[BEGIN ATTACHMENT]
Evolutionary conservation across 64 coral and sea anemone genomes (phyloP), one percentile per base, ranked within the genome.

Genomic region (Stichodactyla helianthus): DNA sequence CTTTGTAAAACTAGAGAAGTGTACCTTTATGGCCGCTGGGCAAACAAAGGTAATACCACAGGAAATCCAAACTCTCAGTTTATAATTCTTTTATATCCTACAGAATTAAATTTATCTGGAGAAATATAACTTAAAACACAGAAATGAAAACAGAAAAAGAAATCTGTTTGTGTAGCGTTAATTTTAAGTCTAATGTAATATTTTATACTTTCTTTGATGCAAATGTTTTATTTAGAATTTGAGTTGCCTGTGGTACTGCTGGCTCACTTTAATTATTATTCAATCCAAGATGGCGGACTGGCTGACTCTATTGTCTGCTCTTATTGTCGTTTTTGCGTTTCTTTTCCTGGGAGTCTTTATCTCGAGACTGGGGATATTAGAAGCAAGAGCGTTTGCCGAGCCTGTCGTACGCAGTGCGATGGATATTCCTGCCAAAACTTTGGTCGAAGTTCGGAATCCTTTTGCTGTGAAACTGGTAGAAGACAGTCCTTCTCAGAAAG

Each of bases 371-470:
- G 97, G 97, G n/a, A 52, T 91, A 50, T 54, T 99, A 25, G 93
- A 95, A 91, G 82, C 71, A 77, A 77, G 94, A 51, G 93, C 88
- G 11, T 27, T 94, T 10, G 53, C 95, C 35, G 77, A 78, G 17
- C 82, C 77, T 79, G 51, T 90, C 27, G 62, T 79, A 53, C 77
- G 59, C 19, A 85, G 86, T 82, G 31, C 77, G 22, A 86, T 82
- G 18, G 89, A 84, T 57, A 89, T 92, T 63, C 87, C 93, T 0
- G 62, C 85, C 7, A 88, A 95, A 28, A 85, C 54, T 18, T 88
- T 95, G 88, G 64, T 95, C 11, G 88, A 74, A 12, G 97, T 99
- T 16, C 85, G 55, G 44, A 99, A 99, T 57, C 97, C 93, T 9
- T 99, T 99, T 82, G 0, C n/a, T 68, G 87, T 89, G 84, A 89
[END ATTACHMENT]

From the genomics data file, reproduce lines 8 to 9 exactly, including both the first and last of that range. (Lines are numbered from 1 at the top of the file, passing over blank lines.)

- G 59, C 19, A 85, G 86, T 82, G 31, C 77, G 22, A 86, T 82
- G 18, G 89, A 84, T 57, A 89, T 92, T 63, C 87, C 93, T 0